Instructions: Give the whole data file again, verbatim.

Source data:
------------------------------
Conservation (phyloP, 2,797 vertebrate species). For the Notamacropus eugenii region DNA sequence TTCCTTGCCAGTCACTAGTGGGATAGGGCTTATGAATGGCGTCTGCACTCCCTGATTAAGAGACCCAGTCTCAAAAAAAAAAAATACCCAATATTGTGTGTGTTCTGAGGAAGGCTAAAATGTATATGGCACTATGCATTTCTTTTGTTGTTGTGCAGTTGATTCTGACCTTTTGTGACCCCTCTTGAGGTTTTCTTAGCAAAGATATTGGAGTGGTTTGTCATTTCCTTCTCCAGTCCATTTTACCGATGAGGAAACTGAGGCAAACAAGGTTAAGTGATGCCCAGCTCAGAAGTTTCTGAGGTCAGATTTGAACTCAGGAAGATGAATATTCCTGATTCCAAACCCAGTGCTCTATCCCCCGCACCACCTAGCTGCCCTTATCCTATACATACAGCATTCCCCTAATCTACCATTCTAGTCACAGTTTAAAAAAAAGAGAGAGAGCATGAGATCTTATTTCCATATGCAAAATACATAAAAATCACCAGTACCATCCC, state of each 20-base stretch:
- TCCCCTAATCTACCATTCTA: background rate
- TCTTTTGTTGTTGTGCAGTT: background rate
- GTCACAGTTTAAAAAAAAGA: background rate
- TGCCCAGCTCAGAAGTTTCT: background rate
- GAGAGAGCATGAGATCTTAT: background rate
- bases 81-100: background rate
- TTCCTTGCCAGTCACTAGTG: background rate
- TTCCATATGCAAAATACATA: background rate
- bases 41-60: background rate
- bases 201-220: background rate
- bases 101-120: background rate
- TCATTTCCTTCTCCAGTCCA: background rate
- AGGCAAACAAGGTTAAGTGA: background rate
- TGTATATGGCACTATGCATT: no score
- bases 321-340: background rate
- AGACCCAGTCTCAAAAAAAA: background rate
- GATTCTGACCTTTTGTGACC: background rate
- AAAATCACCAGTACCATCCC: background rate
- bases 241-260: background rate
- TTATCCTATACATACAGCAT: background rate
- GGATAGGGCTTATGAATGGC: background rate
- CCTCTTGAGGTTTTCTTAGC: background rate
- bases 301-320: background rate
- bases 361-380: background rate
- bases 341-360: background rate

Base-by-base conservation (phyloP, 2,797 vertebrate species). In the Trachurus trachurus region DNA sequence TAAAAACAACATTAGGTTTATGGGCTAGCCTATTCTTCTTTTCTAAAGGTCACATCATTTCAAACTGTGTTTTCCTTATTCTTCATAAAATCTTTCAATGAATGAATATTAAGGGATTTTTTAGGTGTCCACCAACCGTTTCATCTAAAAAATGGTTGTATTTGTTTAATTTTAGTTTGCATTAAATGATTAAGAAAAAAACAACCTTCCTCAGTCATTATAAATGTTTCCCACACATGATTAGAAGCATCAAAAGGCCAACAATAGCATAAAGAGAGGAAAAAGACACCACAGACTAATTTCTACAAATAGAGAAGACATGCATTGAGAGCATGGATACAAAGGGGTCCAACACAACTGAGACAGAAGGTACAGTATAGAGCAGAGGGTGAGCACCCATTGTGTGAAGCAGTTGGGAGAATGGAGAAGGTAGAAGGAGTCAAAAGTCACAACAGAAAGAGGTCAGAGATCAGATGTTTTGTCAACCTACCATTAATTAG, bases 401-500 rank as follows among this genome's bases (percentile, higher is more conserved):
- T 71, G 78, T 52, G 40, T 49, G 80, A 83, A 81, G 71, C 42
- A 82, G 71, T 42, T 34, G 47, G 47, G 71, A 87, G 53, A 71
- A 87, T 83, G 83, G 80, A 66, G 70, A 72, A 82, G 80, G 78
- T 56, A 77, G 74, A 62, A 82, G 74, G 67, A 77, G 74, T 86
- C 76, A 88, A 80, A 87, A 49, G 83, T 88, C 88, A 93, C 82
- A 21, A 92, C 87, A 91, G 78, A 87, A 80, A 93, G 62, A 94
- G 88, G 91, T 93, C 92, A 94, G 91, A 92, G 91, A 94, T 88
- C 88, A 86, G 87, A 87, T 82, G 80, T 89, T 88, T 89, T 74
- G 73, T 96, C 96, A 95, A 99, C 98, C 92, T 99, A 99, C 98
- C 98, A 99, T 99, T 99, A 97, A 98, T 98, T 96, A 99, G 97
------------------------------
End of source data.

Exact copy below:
Conservation (phyloP, 2,797 vertebrate species). For the Notamacropus eugenii region DNA sequence TTCCTTGCCAGTCACTAGTGGGATAGGGCTTATGAATGGCGTCTGCACTCCCTGATTAAGAGACCCAGTCTCAAAAAAAAAAAATACCCAATATTGTGTGTGTTCTGAGGAAGGCTAAAATGTATATGGCACTATGCATTTCTTTTGTTGTTGTGCAGTTGATTCTGACCTTTTGTGACCCCTCTTGAGGTTTTCTTAGCAAAGATATTGGAGTGGTTTGTCATTTCCTTCTCCAGTCCATTTTACCGATGAGGAAACTGAGGCAAACAAGGTTAAGTGATGCCCAGCTCAGAAGTTTCTGAGGTCAGATTTGAACTCAGGAAGATGAATATTCCTGATTCCAAACCCAGTGCTCTATCCCCCGCACCACCTAGCTGCCCTTATCCTATACATACAGCATTCCCCTAATCTACCATTCTAGTCACAGTTTAAAAAAAAGAGAGAGAGCATGAGATCTTATTTCCATATGCAAAATACATAAAAATCACCAGTACCATCCC, state of each 20-base stretch:
- TCCCCTAATCTACCATTCTA: background rate
- TCTTTTGTTGTTGTGCAGTT: background rate
- GTCACAGTTTAAAAAAAAGA: background rate
- TGCCCAGCTCAGAAGTTTCT: background rate
- GAGAGAGCATGAGATCTTAT: background rate
- bases 81-100: background rate
- TTCCTTGCCAGTCACTAGTG: background rate
- TTCCATATGCAAAATACATA: background rate
- bases 41-60: background rate
- bases 201-220: background rate
- bases 101-120: background rate
- TCATTTCCTTCTCCAGTCCA: background rate
- AGGCAAACAAGGTTAAGTGA: background rate
- TGTATATGGCACTATGCATT: no score
- bases 321-340: background rate
- AGACCCAGTCTCAAAAAAAA: background rate
- GATTCTGACCTTTTGTGACC: background rate
- AAAATCACCAGTACCATCCC: background rate
- bases 241-260: background rate
- TTATCCTATACATACAGCAT: background rate
- GGATAGGGCTTATGAATGGC: background rate
- CCTCTTGAGGTTTTCTTAGC: background rate
- bases 301-320: background rate
- bases 361-380: background rate
- bases 341-360: background rate

Base-by-base conservation (phyloP, 2,797 vertebrate species). In the Trachurus trachurus region DNA sequence TAAAAACAACATTAGGTTTATGGGCTAGCCTATTCTTCTTTTCTAAAGGTCACATCATTTCAAACTGTGTTTTCCTTATTCTTCATAAAATCTTTCAATGAATGAATATTAAGGGATTTTTTAGGTGTCCACCAACCGTTTCATCTAAAAAATGGTTGTATTTGTTTAATTTTAGTTTGCATTAAATGATTAAGAAAAAAACAACCTTCCTCAGTCATTATAAATGTTTCCCACACATGATTAGAAGCATCAAAAGGCCAACAATAGCATAAAGAGAGGAAAAAGACACCACAGACTAATTTCTACAAATAGAGAAGACATGCATTGAGAGCATGGATACAAAGGGGTCCAACACAACTGAGACAGAAGGTACAGTATAGAGCAGAGGGTGAGCACCCATTGTGTGAAGCAGTTGGGAGAATGGAGAAGGTAGAAGGAGTCAAAAGTCACAACAGAAAGAGGTCAGAGATCAGATGTTTTGTCAACCTACCATTAATTAG, bases 401-500 rank as follows among this genome's bases (percentile, higher is more conserved):
- T 71, G 78, T 52, G 40, T 49, G 80, A 83, A 81, G 71, C 42
- A 82, G 71, T 42, T 34, G 47, G 47, G 71, A 87, G 53, A 71
- A 87, T 83, G 83, G 80, A 66, G 70, A 72, A 82, G 80, G 78
- T 56, A 77, G 74, A 62, A 82, G 74, G 67, A 77, G 74, T 86
- C 76, A 88, A 80, A 87, A 49, G 83, T 88, C 88, A 93, C 82
- A 21, A 92, C 87, A 91, G 78, A 87, A 80, A 93, G 62, A 94
- G 88, G 91, T 93, C 92, A 94, G 91, A 92, G 91, A 94, T 88
- C 88, A 86, G 87, A 87, T 82, G 80, T 89, T 88, T 89, T 74
- G 73, T 96, C 96, A 95, A 99, C 98, C 92, T 99, A 99, C 98
- C 98, A 99, T 99, T 99, A 97, A 98, T 98, T 96, A 99, G 97